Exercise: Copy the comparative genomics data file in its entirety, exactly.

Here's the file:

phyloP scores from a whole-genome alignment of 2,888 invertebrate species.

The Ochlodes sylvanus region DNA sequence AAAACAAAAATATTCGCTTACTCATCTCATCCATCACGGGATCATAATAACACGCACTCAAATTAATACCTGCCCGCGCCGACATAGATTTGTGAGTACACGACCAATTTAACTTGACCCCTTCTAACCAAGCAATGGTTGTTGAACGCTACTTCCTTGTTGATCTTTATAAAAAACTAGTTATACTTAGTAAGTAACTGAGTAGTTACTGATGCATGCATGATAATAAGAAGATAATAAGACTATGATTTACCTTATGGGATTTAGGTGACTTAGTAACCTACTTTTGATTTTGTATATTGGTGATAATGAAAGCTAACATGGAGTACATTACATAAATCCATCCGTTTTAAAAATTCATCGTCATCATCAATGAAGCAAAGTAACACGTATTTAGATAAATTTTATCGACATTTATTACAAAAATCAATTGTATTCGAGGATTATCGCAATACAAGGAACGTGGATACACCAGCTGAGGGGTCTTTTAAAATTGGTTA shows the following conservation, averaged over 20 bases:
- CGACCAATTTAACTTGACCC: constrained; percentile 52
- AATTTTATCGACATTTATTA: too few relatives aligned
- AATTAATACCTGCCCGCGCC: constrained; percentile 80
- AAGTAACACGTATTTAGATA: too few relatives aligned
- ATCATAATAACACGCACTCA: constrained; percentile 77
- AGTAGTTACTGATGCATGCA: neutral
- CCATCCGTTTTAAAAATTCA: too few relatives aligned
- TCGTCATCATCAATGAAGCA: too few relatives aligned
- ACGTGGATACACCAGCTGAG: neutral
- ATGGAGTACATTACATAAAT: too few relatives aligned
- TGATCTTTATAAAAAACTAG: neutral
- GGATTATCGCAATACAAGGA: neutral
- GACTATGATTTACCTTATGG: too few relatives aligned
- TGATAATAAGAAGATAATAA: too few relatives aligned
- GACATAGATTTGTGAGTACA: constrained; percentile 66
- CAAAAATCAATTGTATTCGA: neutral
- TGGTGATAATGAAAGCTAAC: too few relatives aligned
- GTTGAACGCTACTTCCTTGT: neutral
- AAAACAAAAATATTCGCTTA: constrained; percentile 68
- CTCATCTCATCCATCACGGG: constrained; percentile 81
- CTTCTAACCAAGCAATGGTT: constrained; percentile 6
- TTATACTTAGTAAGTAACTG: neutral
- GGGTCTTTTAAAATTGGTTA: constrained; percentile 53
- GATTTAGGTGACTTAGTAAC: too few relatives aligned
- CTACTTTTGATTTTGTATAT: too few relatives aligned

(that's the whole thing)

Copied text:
phyloP scores from a whole-genome alignment of 2,888 invertebrate species.

The Ochlodes sylvanus region DNA sequence AAAACAAAAATATTCGCTTACTCATCTCATCCATCACGGGATCATAATAACACGCACTCAAATTAATACCTGCCCGCGCCGACATAGATTTGTGAGTACACGACCAATTTAACTTGACCCCTTCTAACCAAGCAATGGTTGTTGAACGCTACTTCCTTGTTGATCTTTATAAAAAACTAGTTATACTTAGTAAGTAACTGAGTAGTTACTGATGCATGCATGATAATAAGAAGATAATAAGACTATGATTTACCTTATGGGATTTAGGTGACTTAGTAACCTACTTTTGATTTTGTATATTGGTGATAATGAAAGCTAACATGGAGTACATTACATAAATCCATCCGTTTTAAAAATTCATCGTCATCATCAATGAAGCAAAGTAACACGTATTTAGATAAATTTTATCGACATTTATTACAAAAATCAATTGTATTCGAGGATTATCGCAATACAAGGAACGTGGATACACCAGCTGAGGGGTCTTTTAAAATTGGTTA shows the following conservation, averaged over 20 bases:
- CGACCAATTTAACTTGACCC: constrained; percentile 52
- AATTTTATCGACATTTATTA: too few relatives aligned
- AATTAATACCTGCCCGCGCC: constrained; percentile 80
- AAGTAACACGTATTTAGATA: too few relatives aligned
- ATCATAATAACACGCACTCA: constrained; percentile 77
- AGTAGTTACTGATGCATGCA: neutral
- CCATCCGTTTTAAAAATTCA: too few relatives aligned
- TCGTCATCATCAATGAAGCA: too few relatives aligned
- ACGTGGATACACCAGCTGAG: neutral
- ATGGAGTACATTACATAAAT: too few relatives aligned
- TGATCTTTATAAAAAACTAG: neutral
- GGATTATCGCAATACAAGGA: neutral
- GACTATGATTTACCTTATGG: too few relatives aligned
- TGATAATAAGAAGATAATAA: too few relatives aligned
- GACATAGATTTGTGAGTACA: constrained; percentile 66
- CAAAAATCAATTGTATTCGA: neutral
- TGGTGATAATGAAAGCTAAC: too few relatives aligned
- GTTGAACGCTACTTCCTTGT: neutral
- AAAACAAAAATATTCGCTTA: constrained; percentile 68
- CTCATCTCATCCATCACGGG: constrained; percentile 81
- CTTCTAACCAAGCAATGGTT: constrained; percentile 6
- TTATACTTAGTAAGTAACTG: neutral
- GGGTCTTTTAAAATTGGTTA: constrained; percentile 53
- GATTTAGGTGACTTAGTAAC: too few relatives aligned
- CTACTTTTGATTTTGTATAT: too few relatives aligned